Markets working to support sustainable development

Green Bond Principles

Green Bonds are investment tools for projects with environmental benefits. The Green Bond Principles (GBP) are voluntary process guidelines that recommend transparency and disclosure in the development of the Green Bond market.

The GBP have four components:

  1. Use of proceeds - the proceeds should go towards projects that provide environmental benefits. Where possible, the projects should provide data as evidence or be assessed. The GBP recognise certain categories that qualify, including: renewable energy, energy efficiency (including efficient buildings), sustainable waste management, sustainable land use (including sustainable forestry and agriculture, biodiversity conservation, clean transportation, and clean water and/or drinking water.
  2. Process for project evaluation and selection - the decision-making process behind any investment must be transparent. Where possible, the issuer (of the bonds) should review the project's environmental impact and asses direct/indirect objectives. Reviews should also be carried out by multilateral/bilateral agencies or other international finance institutions, as well as the issuer, on the allocation of funds.
  3. Management of proceeds - the net proceeds of the Green Bonds should be tracked by the issuer and attested to by a formal internal process. The issuer should make their chosen method of managing proceeds clear and publicly available. The GBP also recommend that an external auditor is used to verify the flow of funds.
  4. Reporting - issuers should report on project performance, for example via newsletters or website updates. The data should be updated atleast once a year and should include specific details of each project as well as the precise amount of money invested. The GBP recommend the use of indicators to measure the impact of each project. For this, issuers are recommended to use impact reporting standards.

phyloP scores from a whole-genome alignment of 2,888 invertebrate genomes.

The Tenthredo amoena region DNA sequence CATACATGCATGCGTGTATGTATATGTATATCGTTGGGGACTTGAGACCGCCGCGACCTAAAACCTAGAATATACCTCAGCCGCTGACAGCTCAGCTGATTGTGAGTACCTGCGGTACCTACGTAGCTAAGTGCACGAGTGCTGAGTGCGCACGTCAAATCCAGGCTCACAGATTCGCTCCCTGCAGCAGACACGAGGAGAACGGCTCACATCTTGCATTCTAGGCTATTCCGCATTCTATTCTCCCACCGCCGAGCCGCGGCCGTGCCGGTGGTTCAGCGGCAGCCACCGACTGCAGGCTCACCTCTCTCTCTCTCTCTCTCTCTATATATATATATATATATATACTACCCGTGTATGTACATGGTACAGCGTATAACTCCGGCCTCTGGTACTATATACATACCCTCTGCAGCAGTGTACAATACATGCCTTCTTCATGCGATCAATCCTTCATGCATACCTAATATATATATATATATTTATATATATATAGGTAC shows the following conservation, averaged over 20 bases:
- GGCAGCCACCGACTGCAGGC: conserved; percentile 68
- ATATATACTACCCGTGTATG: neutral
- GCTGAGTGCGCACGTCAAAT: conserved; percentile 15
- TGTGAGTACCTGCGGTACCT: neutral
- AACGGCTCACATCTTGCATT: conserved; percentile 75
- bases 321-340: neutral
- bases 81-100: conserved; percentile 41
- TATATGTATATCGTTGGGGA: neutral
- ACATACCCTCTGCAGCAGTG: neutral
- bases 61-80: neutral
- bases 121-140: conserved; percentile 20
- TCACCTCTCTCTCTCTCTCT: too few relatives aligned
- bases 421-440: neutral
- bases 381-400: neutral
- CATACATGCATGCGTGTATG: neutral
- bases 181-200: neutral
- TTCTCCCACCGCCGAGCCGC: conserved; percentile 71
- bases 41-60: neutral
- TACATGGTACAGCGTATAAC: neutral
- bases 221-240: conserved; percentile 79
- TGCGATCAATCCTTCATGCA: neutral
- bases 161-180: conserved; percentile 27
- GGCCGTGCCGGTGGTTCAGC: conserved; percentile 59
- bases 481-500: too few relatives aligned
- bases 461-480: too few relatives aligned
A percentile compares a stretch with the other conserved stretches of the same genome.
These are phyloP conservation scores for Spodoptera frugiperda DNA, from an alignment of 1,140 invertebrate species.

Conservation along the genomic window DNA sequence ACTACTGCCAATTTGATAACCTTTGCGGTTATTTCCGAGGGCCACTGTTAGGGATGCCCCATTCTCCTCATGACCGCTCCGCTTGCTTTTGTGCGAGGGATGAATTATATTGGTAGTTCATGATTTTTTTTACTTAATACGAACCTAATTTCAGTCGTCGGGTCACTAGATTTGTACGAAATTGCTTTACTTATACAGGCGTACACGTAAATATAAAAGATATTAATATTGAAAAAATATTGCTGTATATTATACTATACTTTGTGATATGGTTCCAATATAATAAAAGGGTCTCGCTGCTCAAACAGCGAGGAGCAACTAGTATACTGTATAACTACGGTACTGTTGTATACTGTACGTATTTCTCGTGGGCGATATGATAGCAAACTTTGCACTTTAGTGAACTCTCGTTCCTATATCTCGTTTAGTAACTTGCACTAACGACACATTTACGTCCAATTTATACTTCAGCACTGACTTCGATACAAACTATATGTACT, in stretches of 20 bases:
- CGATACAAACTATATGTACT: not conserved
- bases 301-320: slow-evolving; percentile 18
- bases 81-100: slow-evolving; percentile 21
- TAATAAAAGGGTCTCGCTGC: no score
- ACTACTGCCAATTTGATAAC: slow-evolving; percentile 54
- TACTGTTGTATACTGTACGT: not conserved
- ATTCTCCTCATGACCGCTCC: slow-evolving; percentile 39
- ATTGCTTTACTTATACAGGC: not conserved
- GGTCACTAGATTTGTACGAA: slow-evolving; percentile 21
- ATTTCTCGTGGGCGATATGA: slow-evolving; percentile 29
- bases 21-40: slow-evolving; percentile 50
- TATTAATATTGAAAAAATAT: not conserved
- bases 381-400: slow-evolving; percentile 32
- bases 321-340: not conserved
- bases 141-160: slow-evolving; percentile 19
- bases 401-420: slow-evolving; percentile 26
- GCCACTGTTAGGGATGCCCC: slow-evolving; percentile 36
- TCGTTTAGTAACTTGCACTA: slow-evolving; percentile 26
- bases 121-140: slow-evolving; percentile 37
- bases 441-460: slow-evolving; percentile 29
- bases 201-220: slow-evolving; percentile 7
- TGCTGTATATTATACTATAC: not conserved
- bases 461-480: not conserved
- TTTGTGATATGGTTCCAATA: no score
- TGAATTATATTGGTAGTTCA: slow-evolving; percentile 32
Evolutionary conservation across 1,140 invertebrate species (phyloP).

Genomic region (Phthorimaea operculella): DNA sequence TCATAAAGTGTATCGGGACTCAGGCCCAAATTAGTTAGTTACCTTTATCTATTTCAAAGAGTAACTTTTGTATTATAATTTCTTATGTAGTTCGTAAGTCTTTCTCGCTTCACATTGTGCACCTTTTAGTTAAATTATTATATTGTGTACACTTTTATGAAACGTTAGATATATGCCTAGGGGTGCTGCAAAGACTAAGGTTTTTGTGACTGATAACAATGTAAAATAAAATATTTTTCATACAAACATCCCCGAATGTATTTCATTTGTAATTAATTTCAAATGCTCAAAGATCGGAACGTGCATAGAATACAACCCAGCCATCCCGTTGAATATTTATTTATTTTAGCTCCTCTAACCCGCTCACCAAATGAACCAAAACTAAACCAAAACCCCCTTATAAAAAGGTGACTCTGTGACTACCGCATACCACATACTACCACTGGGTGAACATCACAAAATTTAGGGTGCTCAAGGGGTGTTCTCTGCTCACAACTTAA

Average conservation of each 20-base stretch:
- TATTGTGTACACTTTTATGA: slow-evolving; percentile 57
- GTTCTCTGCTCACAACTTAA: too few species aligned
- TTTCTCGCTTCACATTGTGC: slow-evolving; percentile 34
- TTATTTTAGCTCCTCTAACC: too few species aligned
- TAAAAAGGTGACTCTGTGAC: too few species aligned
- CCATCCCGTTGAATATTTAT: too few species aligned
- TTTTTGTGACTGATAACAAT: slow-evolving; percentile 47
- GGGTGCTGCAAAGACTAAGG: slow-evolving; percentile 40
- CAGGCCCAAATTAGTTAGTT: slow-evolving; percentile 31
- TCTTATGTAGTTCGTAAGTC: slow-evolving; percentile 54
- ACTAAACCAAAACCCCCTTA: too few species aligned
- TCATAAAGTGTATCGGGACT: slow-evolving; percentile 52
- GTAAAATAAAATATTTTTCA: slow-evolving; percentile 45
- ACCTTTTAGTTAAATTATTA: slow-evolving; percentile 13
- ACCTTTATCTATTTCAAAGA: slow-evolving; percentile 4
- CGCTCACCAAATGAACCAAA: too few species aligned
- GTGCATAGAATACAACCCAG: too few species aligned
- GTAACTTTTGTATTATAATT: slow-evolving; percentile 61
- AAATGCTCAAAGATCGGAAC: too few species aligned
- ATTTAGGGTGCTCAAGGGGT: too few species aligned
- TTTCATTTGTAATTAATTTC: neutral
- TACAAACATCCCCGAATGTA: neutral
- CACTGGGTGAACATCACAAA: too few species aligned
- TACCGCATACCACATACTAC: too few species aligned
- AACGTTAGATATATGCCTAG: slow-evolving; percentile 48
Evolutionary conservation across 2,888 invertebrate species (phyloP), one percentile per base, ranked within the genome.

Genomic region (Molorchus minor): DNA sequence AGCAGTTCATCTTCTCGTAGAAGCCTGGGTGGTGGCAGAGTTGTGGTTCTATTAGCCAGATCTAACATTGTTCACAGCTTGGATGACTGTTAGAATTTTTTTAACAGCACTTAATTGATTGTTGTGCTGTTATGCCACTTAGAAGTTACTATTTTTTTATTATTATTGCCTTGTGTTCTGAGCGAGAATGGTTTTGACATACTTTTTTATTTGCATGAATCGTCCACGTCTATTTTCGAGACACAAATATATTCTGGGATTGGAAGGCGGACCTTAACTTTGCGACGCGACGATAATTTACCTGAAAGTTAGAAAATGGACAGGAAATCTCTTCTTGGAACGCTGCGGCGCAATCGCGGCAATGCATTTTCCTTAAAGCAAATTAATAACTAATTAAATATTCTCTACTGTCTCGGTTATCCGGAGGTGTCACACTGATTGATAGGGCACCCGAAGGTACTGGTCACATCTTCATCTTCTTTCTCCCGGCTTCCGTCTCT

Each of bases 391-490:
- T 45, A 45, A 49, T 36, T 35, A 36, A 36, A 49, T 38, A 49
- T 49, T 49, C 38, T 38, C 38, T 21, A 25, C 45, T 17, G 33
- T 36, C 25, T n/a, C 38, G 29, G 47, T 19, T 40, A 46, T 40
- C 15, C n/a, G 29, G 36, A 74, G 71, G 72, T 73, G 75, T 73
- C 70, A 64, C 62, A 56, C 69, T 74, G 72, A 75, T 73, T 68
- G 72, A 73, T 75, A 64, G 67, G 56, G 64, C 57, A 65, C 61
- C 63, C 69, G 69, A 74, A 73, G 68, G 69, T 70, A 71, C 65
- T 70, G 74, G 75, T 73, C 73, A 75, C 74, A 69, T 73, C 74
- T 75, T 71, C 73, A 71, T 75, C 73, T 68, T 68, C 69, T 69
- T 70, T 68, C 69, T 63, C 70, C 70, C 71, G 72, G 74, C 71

5. Assurance - issuers are encouraged to assure in one of three ways: second party consultation, publically available reviews and audits, or third party verification/certification.
Market coverage: 

The GBP has 66 issuers and banks as members that have signed up to the framework. The GBP were launched at the beginning of 2014 so it is unclear exactly how big its market coverage is, although its list of members includes the World Bank which has issued $6.7billion in green bonds and the International Finance Corporation which has issued $3.6 billion in green bonds. There are also 26 observers which are interested organisations who are not currently in the market for green bonds, such as NGOs, academic institutions, auditors and service providers.

Green Bonds in general are estimated to be worth $40billion by the end of 2014.

Background information: 

 principles were launched in January 204 and were drafted by four banks: the Bank of America Merrill Lynch, Citi, Crédit Agricole Corporate and Investment Bank, and JPMorgan Chase. 

Funding source: 

Funding is not clear. 

Notable information: 

The principles are not-legally binding and are voluntary. It is not clear what would happen to a member should it be non-compliant, although it stated that where the principles clash with local laws, regulations and statutes, the legal requirements are adhered to rather than the principles.

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